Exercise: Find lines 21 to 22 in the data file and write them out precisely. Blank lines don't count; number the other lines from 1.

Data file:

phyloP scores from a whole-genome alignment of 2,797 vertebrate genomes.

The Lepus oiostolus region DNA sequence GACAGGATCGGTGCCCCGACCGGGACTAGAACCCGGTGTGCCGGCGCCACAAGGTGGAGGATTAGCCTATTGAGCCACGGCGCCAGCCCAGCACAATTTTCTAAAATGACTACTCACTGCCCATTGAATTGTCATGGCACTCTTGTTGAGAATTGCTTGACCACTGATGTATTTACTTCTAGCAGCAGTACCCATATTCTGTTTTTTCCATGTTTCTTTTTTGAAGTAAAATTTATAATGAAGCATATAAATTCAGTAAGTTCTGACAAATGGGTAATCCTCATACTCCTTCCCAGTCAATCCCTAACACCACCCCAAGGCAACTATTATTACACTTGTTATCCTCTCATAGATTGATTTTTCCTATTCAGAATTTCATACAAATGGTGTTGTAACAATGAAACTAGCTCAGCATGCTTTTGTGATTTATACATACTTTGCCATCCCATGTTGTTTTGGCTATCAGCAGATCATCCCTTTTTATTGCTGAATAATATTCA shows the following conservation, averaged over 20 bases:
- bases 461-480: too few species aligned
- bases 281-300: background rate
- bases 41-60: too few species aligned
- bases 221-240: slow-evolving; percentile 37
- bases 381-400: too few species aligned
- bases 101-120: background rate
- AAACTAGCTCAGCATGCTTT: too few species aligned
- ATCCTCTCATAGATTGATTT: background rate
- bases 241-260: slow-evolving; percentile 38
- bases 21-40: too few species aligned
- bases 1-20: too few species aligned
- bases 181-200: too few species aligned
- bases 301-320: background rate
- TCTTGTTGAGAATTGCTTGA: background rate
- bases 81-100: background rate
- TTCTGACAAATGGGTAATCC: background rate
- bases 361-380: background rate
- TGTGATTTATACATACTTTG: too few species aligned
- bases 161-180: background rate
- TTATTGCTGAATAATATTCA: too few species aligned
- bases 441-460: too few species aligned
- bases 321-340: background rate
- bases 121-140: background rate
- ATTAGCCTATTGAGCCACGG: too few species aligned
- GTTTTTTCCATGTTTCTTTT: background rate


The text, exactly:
- bases 161-180: background rate
- TTATTGCTGAATAATATTCA: too few species aligned